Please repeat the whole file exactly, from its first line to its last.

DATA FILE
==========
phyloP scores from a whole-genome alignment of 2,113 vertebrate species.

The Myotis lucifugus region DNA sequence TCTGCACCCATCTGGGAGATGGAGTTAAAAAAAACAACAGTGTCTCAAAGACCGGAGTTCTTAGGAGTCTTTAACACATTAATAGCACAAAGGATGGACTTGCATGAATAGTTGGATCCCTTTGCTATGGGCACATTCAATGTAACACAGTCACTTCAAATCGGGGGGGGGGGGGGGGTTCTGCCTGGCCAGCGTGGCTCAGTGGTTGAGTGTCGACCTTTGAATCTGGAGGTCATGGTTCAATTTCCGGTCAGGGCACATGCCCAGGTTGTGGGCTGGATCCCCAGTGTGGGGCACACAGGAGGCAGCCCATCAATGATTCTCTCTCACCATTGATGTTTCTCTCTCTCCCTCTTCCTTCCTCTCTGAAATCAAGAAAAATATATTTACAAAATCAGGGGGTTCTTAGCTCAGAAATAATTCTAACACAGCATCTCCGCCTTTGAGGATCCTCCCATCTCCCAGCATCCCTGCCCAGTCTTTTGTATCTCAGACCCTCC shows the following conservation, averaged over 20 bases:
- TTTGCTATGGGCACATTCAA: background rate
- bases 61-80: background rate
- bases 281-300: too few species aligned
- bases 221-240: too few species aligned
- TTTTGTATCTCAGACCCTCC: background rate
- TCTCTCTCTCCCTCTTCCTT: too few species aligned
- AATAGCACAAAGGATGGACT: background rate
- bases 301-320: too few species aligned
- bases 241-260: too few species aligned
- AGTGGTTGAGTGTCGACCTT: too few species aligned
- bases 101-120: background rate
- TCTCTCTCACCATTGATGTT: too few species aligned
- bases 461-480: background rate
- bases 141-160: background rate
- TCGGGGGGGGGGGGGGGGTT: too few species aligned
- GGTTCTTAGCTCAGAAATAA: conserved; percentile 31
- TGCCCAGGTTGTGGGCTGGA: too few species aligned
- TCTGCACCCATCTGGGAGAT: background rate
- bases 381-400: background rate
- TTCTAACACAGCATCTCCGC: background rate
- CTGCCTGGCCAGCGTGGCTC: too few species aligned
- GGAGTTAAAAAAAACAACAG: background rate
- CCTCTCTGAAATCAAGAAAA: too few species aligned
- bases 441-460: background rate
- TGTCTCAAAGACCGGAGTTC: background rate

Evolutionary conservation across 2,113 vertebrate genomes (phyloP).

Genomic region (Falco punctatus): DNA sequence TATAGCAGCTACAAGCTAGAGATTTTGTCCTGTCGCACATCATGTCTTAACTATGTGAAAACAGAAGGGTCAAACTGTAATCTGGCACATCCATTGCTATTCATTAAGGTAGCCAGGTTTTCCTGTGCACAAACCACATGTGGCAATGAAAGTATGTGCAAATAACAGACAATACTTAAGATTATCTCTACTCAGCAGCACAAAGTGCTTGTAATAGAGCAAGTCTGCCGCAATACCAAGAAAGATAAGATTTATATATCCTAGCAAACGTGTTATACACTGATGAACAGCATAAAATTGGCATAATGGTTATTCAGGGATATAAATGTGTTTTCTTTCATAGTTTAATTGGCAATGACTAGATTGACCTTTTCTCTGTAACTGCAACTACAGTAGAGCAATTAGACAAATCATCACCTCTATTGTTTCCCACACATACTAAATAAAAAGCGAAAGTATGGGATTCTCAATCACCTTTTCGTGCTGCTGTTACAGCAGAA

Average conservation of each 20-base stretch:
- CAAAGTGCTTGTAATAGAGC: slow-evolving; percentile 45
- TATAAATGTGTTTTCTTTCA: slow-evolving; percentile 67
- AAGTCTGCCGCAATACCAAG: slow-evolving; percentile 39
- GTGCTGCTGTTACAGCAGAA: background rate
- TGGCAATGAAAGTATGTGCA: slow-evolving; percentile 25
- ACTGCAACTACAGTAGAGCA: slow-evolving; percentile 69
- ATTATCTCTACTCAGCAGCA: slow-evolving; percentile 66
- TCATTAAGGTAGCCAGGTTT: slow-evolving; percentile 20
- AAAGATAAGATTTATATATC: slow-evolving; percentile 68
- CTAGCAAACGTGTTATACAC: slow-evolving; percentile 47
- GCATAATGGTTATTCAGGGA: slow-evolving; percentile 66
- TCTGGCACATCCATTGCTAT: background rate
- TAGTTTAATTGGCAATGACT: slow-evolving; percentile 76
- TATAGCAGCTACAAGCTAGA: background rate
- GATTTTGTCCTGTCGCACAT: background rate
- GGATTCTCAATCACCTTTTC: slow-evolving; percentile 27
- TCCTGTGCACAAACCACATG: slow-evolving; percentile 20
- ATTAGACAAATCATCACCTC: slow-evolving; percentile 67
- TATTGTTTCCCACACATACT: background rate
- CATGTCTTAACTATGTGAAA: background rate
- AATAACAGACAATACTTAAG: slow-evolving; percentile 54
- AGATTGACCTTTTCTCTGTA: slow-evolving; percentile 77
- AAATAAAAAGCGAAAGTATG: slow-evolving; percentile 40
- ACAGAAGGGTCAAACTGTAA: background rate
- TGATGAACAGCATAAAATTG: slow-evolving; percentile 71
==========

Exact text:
phyloP scores from a whole-genome alignment of 2,113 vertebrate species.

The Myotis lucifugus region DNA sequence TCTGCACCCATCTGGGAGATGGAGTTAAAAAAAACAACAGTGTCTCAAAGACCGGAGTTCTTAGGAGTCTTTAACACATTAATAGCACAAAGGATGGACTTGCATGAATAGTTGGATCCCTTTGCTATGGGCACATTCAATGTAACACAGTCACTTCAAATCGGGGGGGGGGGGGGGGTTCTGCCTGGCCAGCGTGGCTCAGTGGTTGAGTGTCGACCTTTGAATCTGGAGGTCATGGTTCAATTTCCGGTCAGGGCACATGCCCAGGTTGTGGGCTGGATCCCCAGTGTGGGGCACACAGGAGGCAGCCCATCAATGATTCTCTCTCACCATTGATGTTTCTCTCTCTCCCTCTTCCTTCCTCTCTGAAATCAAGAAAAATATATTTACAAAATCAGGGGGTTCTTAGCTCAGAAATAATTCTAACACAGCATCTCCGCCTTTGAGGATCCTCCCATCTCCCAGCATCCCTGCCCAGTCTTTTGTATCTCAGACCCTCC shows the following conservation, averaged over 20 bases:
- TTTGCTATGGGCACATTCAA: background rate
- bases 61-80: background rate
- bases 281-300: too few species aligned
- bases 221-240: too few species aligned
- TTTTGTATCTCAGACCCTCC: background rate
- TCTCTCTCTCCCTCTTCCTT: too few species aligned
- AATAGCACAAAGGATGGACT: background rate
- bases 301-320: too few species aligned
- bases 241-260: too few species aligned
- AGTGGTTGAGTGTCGACCTT: too few species aligned
- bases 101-120: background rate
- TCTCTCTCACCATTGATGTT: too few species aligned
- bases 461-480: background rate
- bases 141-160: background rate
- TCGGGGGGGGGGGGGGGGTT: too few species aligned
- GGTTCTTAGCTCAGAAATAA: conserved; percentile 31
- TGCCCAGGTTGTGGGCTGGA: too few species aligned
- TCTGCACCCATCTGGGAGAT: background rate
- bases 381-400: background rate
- TTCTAACACAGCATCTCCGC: background rate
- CTGCCTGGCCAGCGTGGCTC: too few species aligned
- GGAGTTAAAAAAAACAACAG: background rate
- CCTCTCTGAAATCAAGAAAA: too few species aligned
- bases 441-460: background rate
- TGTCTCAAAGACCGGAGTTC: background rate

Evolutionary conservation across 2,113 vertebrate genomes (phyloP).

Genomic region (Falco punctatus): DNA sequence TATAGCAGCTACAAGCTAGAGATTTTGTCCTGTCGCACATCATGTCTTAACTATGTGAAAACAGAAGGGTCAAACTGTAATCTGGCACATCCATTGCTATTCATTAAGGTAGCCAGGTTTTCCTGTGCACAAACCACATGTGGCAATGAAAGTATGTGCAAATAACAGACAATACTTAAGATTATCTCTACTCAGCAGCACAAAGTGCTTGTAATAGAGCAAGTCTGCCGCAATACCAAGAAAGATAAGATTTATATATCCTAGCAAACGTGTTATACACTGATGAACAGCATAAAATTGGCATAATGGTTATTCAGGGATATAAATGTGTTTTCTTTCATAGTTTAATTGGCAATGACTAGATTGACCTTTTCTCTGTAACTGCAACTACAGTAGAGCAATTAGACAAATCATCACCTCTATTGTTTCCCACACATACTAAATAAAAAGCGAAAGTATGGGATTCTCAATCACCTTTTCGTGCTGCTGTTACAGCAGAA

Average conservation of each 20-base stretch:
- CAAAGTGCTTGTAATAGAGC: slow-evolving; percentile 45
- TATAAATGTGTTTTCTTTCA: slow-evolving; percentile 67
- AAGTCTGCCGCAATACCAAG: slow-evolving; percentile 39
- GTGCTGCTGTTACAGCAGAA: background rate
- TGGCAATGAAAGTATGTGCA: slow-evolving; percentile 25
- ACTGCAACTACAGTAGAGCA: slow-evolving; percentile 69
- ATTATCTCTACTCAGCAGCA: slow-evolving; percentile 66
- TCATTAAGGTAGCCAGGTTT: slow-evolving; percentile 20
- AAAGATAAGATTTATATATC: slow-evolving; percentile 68
- CTAGCAAACGTGTTATACAC: slow-evolving; percentile 47
- GCATAATGGTTATTCAGGGA: slow-evolving; percentile 66
- TCTGGCACATCCATTGCTAT: background rate
- TAGTTTAATTGGCAATGACT: slow-evolving; percentile 76
- TATAGCAGCTACAAGCTAGA: background rate
- GATTTTGTCCTGTCGCACAT: background rate
- GGATTCTCAATCACCTTTTC: slow-evolving; percentile 27
- TCCTGTGCACAAACCACATG: slow-evolving; percentile 20
- ATTAGACAAATCATCACCTC: slow-evolving; percentile 67
- TATTGTTTCCCACACATACT: background rate
- CATGTCTTAACTATGTGAAA: background rate
- AATAACAGACAATACTTAAG: slow-evolving; percentile 54
- AGATTGACCTTTTCTCTGTA: slow-evolving; percentile 77
- AAATAAAAAGCGAAAGTATG: slow-evolving; percentile 40
- ACAGAAGGGTCAAACTGTAA: background rate
- TGATGAACAGCATAAAATTG: slow-evolving; percentile 71